Unfortunately, outdated policy and a lack of political will is holding back the widespread deployment of telehealth. Barriers include insufficient federal funding for telehealth infrastructure, inconsistent licensing requirements, lack of broadband internet in rural communities and needless bureaucracy. There is no silver bullet to solve these challenges, but the potential for telehealth to improve the lives of individuals in rural and underserved areas necessitates that we try.
I represent California's 36th Congressional District, which is one of the most economically and geographically diverse in the country. Before I was elected, I worked as an emergency medicine physician, and I saw how physician shortages, lack of health literacy and proximity to a hospital determined a patient's access to healthcare. Telehealth can bridge those gaps.
Take one example: Tony, a retired farmer who is on Medicare, has a new and suspicious lesion on his face. A community health worker refers him to a primary-care provider, who tells Tony he needs to see a dermatologist. Right now, Tony would have to find a dermatologist—who could be hours away—and take an entire day to get the care he needs.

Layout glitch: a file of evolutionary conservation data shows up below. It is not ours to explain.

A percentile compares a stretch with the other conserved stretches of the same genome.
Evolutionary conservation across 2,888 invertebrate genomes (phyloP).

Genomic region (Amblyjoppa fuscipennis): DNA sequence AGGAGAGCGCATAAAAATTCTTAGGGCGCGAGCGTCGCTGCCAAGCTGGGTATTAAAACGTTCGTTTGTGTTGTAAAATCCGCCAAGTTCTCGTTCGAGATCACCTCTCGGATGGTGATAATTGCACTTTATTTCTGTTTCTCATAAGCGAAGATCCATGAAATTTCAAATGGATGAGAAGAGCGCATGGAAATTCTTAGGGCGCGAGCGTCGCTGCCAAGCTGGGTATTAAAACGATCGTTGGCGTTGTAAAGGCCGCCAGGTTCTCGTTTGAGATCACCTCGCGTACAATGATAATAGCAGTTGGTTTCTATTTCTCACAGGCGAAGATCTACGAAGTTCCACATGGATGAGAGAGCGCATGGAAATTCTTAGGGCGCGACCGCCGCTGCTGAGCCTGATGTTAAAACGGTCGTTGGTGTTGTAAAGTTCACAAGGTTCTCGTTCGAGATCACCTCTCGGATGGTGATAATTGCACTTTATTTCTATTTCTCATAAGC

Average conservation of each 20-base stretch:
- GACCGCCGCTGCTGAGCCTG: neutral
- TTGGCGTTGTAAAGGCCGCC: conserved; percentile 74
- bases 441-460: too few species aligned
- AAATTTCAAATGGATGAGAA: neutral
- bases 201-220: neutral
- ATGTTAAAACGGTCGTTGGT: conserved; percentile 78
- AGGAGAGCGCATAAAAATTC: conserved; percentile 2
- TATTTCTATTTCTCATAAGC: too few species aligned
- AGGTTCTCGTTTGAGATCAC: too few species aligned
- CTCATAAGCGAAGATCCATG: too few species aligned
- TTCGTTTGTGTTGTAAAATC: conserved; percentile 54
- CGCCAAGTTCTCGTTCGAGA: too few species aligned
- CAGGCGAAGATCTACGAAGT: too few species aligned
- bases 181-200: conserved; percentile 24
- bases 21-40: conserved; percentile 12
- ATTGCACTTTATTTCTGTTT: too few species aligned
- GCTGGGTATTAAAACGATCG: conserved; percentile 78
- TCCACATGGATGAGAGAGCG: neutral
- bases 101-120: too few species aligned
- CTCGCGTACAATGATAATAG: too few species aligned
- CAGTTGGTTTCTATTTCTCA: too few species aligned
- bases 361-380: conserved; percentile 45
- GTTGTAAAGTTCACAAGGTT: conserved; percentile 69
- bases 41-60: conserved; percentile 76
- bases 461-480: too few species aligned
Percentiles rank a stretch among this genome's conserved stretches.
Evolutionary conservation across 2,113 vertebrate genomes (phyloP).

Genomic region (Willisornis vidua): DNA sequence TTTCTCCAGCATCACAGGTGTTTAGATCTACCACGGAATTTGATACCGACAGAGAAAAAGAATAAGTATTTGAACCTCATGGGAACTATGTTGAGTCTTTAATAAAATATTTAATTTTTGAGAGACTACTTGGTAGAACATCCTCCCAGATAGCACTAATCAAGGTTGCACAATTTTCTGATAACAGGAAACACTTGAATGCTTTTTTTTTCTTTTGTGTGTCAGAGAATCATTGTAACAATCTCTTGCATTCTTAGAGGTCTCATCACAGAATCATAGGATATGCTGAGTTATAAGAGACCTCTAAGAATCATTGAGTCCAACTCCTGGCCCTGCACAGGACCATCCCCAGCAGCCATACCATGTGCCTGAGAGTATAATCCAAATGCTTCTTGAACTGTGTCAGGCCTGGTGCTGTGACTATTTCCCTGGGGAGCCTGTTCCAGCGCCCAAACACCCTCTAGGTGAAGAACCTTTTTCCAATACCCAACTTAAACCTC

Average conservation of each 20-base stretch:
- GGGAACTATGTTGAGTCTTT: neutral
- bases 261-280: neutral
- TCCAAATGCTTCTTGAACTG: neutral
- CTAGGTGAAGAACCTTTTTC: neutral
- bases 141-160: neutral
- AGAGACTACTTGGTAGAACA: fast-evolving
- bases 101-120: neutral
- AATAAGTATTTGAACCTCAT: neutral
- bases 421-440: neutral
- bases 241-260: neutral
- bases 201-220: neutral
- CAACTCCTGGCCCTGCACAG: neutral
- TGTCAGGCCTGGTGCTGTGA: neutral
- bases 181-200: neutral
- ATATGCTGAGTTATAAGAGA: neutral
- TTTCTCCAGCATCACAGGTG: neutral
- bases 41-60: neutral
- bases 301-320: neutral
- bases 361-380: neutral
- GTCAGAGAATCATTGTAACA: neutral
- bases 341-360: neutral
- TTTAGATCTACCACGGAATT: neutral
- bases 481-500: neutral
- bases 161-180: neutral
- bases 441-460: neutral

Telehealth, on the other hand, could connect Tony with a dermatologist via videoconference in that same exam room, who could then work with Tony's doctor to help screen for cancer and manage treatment.
That's the ideal scenario—but there are many obstacles that get in the way. First, Tony's clinic may not have adequate broadband internet. Second, Medicare does not cover remote patient monitoring or “store and forward,” which are necessary for transmitting personal health data. Third, community health workers are not an approved telehealth “practitioner” under Medicare. And fourth, Medicare typically does not allow providers to bill for multiple visits by a patient in one day.
Bottom line, outdated policies and insufficient infrastructure mean individuals like Tony are going without the care they need.
To overcome these barriers, we need a robust, coordinated plan that facilitates the expansion of telehealth services. Medicare should reward—not punish—telehealth's efficiency and affordability. Regulations should help doctors access their patient's medical records. And public investment should enable hospitals to purchase technology that saves money for patients and providers.
Telehealth is the future of medicine. It is an opportunity to expand healthcare access to improve patient outcomes, and the government must be an active partner to pave the way for this transformation. Telehealth has spread its wings; intelligent policy and smart investment will help it soar.